Ramón Labañino Salazar: a prison visit with a Cuban hero
Ashland, Ky. — We sat in the last three seats of the last neat row of red plastic chairs. It was the visitors’ room of the federal prison here on a rainy but not so cold Saturday morning in December. A door across the room opened and there he was, Ramón Labañino Salazar. Although other prisoners were also joining loved ones and visitors, Ramón filled the room with his warm smile. Strong and tall, he joined us. Elizabeth Palmiero, Ramón’s spouse, graciously shared her precious and limited face-to-face visiting time with me and joined our conversation.
Ramón expressed gratitude to the solidarity movement on behalf of all five of the Cubans arrested on Sept. 12, 1998. He sends five hugs to everyone who contributed to the efforts large and small that have brought us to this point over more than 16 years of struggle. Ramón reviewed the victories won, including the appeals and resentencing that reduced his unbelievable life plus 18 years, to a still wildly excessive 30 years.
Unless you are Cuban, unregistered foreign agents in the U.S. with false identities are usually deported to their home countries. Ramón noted that the U.S. deports many, many people every day.
He credited the solidarity movement for the victorious appeals and the resentencing that reduced all the vindictive life sentences except the still outstanding double life plus 15 years for Gerardo Hernández. And Ramón stressed once again — at a time when pressure grows on the Obama administration to begin changing its relationship with socialist Cuba — that there will be no settlement without including Gerardo. Ramón said he has asked that all resources that might be used on his behalf be used instead for Gerardo Hernández’s case.
In particular, Ramón viewed the next year, especially the next months leading up to the April 2015 Summit of the Americas, as a critical time to expand the movement that will open the prison doors for Gerardo Hernández, Antonio Guerrero and him.
As with Mumia Abu-Jamal’s commentaries from prison, Ramón’s views and insights engage events beyond the prison wall and these Ohio River hills. He is very aware of and in solidarity with the anti-racist mass movements literally filling the streets and highways in cities across the United States, provoked when police officers were given official impunity to kill unarmed Black men like young Mike Brown and Eric Garner. He also closely follows the current events in Mexico, where a countrywide movement demands justice for the 43 disappeared Ayotzinapa students.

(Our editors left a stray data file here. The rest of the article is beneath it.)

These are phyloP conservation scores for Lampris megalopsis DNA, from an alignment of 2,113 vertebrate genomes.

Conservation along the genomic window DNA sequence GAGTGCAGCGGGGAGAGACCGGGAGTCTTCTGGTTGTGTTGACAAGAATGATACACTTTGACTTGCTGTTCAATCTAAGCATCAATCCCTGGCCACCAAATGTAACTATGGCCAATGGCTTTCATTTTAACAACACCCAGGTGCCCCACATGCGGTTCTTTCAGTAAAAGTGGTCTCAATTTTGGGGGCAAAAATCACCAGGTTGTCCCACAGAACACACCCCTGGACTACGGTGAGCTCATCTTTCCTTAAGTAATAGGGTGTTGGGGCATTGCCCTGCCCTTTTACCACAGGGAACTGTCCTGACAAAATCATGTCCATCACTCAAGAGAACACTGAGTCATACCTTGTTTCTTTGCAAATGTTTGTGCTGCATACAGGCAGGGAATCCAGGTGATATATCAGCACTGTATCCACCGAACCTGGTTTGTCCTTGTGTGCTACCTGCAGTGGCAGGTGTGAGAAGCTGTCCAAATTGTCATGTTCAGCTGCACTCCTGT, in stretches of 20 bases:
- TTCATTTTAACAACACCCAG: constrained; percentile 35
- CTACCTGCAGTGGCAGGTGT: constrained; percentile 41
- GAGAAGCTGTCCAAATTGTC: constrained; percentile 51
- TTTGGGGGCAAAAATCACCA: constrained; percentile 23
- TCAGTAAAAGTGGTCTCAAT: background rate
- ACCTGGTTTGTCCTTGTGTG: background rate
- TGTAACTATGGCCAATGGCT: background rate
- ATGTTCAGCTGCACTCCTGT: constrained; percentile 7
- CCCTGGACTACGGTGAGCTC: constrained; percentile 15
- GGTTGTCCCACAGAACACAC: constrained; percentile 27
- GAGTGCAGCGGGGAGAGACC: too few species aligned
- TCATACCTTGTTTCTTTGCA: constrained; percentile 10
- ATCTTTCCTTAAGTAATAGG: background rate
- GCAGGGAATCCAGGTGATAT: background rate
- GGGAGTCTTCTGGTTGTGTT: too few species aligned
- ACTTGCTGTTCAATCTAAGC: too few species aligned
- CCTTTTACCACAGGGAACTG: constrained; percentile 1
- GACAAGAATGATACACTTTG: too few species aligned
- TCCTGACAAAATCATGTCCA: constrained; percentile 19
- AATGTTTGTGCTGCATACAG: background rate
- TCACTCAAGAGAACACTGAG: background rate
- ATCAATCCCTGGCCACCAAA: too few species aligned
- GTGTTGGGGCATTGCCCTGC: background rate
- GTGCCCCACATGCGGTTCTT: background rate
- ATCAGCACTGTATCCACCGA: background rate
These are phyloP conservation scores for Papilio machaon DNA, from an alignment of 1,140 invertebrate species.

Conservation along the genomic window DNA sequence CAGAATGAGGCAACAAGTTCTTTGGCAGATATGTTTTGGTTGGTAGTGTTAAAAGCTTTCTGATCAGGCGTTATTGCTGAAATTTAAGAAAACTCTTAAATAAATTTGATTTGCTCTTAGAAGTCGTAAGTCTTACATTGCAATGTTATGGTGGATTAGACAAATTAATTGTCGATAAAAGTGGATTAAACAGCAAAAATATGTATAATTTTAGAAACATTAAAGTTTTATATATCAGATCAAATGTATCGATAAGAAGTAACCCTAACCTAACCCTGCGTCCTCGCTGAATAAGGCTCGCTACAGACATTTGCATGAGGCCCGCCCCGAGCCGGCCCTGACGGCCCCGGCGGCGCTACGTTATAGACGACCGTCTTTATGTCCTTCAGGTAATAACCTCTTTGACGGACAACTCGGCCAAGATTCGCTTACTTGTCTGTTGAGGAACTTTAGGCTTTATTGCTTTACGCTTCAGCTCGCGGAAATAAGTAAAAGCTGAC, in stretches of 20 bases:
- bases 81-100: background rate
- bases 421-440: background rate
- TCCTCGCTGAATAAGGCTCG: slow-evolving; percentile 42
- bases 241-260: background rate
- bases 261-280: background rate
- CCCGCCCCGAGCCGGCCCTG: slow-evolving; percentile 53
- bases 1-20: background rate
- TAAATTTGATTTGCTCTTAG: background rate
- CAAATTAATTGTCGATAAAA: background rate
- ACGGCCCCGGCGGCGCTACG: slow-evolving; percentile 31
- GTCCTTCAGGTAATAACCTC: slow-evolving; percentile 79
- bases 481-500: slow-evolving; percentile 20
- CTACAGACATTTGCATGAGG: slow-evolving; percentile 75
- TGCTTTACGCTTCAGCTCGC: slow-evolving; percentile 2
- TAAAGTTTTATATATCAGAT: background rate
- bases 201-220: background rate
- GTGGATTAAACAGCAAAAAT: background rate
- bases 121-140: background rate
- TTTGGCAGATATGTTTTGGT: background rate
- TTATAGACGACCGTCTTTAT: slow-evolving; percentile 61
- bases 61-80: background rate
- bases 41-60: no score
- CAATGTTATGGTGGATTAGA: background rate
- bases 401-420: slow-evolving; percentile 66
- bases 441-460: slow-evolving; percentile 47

On Dec. 13, 2001, Ramón Labañino was sentenced. As the thirteenth anniversary approached, I reviewed his statement to the court on that date in the face of what for some would have been a devastating life sentence plus 18 years. In the Ashland Federal Correctional Institution visitor’s room, it was the same optimistic, confident and firm man committed to saving lives and preventing terrorism who had 13 years ago made the following statement:
“Gentlemen of the prosecution, whether you like it or not, Cuba is an independent and sovereign country. It has its own legitimate government, its own president, its own martyrs and heroes, and its own convictions. Cuba is not different from the United States. And, gentlemen, Cuba must be respected!
“We know that efforts were made to ensure an impartial trial. But the city of Miami is not a place where goals like these can be achieved when it comes to Cuba. Perhaps that was the most critical error in our case: holding the trial in this city.
“If preventing the deaths of innocent human beings, defending our two countries from terrorism, and preventing a senseless invasion of Cuba is the reason I am being sentenced today, then, let that sentence be welcomed.
“I will wear the prison uniform with the same honor and pride with which a soldier wears his most prized insignia.
“This has been a political trial, therefore, we are political prisoners.
“All of the evidence is here; this is where history is written. And it is history that will do us true justice.”